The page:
Climate and environment sacrificed in rush to strike Australia trade deal, inquiry finds

The environment and the climate crisis have been sacrificed in the government’s rush to strike a post-Brexit trade deal with Australia, the Lords Committee has warned.

Ministers are under fire for failing to fight for “ambitious” commitments to cut carbon emissions – even as Canberra was granted “generous” access to the sale of UK agricultural commodities.

The report raises concerns that Australia’s “deforested land” could be used to produce beef and grain that would be sent to the UK “in larger quantities”.

Goods produced ‘using UK-banned pesticides’ will be imported under the deal – the first with a new partner since the UK left the EU – found the Lords Committee on International Agreements.

It also failed to include any references to “reducing or reviewing Australia’s dependence on coal”, despite a subsequent agreement with New Zealand to do exactly that.

The committee also questions a government claim of no “significant” increase in CO2 emissions in the UK – arguing that it excludes freight transport and lower Australian production standards.

The report comes after the House of Commons Environment Committee sounded the alarm about the readiness of farmers and food producers to lose nearly £300m from tariff elimination.

The Lords Committee suggests that “the speed of negotiations” was prioritized over “the use of the UK’s influence to negotiate better outcomes” on the environment.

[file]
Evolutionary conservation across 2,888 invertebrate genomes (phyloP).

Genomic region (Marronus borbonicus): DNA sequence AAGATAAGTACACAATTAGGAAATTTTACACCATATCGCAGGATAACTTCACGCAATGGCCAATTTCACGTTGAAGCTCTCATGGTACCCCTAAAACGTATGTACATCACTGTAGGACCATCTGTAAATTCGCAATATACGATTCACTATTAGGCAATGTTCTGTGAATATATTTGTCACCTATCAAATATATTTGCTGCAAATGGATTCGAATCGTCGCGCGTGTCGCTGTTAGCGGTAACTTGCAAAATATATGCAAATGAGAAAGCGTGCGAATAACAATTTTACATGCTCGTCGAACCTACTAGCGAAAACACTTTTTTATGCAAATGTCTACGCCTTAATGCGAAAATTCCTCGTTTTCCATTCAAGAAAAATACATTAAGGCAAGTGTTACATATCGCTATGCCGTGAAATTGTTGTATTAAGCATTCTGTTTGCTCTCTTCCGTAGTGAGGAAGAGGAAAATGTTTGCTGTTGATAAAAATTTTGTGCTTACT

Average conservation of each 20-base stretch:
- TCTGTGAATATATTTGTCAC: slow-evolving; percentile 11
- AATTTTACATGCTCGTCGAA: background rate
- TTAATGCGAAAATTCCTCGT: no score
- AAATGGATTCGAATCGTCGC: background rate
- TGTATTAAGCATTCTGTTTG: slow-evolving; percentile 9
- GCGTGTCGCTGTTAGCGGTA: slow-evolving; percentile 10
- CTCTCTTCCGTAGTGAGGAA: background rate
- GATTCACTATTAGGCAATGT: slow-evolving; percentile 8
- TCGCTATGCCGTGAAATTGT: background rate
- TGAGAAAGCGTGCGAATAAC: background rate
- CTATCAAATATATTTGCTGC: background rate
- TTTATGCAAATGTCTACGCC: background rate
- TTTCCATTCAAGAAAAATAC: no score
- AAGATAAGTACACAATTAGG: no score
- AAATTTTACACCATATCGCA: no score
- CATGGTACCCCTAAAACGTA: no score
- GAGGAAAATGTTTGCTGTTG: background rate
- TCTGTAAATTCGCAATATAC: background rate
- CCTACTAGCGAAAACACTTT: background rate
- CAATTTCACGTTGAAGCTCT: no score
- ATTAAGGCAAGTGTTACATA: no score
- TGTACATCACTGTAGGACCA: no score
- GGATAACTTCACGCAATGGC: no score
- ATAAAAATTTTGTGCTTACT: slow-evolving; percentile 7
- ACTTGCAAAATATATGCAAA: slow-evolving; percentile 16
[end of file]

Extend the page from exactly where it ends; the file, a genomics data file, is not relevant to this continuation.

It states: “Given that the UK has given Australia generous access to agricultural markets, it is unfortunate that the government has not pressured Australia for more ambitious commitments on climate change.”

Baroness Hayter, chair of the committee, said: “There is a risk that this agreement will set a precedent for negotiations with countries, particularly with other large agricultural producers, such as the United States, Canada, Mexico, Argentina and Brazil.

“We urge the government to develop a clear policy against which future negotiations can be measured.”

It was revealed last year that the government had secretly dropped a number of climate pledges under pressure from Australia – causing embarrassment in the run-up to the Cop26 summit.

A binding section referring to “Paris Agreement temperature targets” has been deleted in order to get the agreement “across the line,” a leaked email revealed.

Today’s report indicates that the government expects a 0.08 per cent boost to GDP by 2035, from the Australia deal.

He describes this as a “rather limited – though welcome – effect” and calls claims for broader benefits for small businesses and professionals “speculative,” saying it “should not be exaggerated.”

Concerns were also raised that information had not been shared with the devolved governments of Scotland, Wales and Northern Ireland.

The committee says the consultations should be “comprehensive and timely”, calling on other countries in the UK to be “engaged throughout the negotiations” in the future.

But the Department for International Trade (DIT) argued that the agreement “includes an environment chapter that goes beyond all other Australian trade deals”.

“We were clear during the negotiations that we would not sacrifice quality for speed, which is why there was no deadline for concluding the FTA,” a company spokesperson said.

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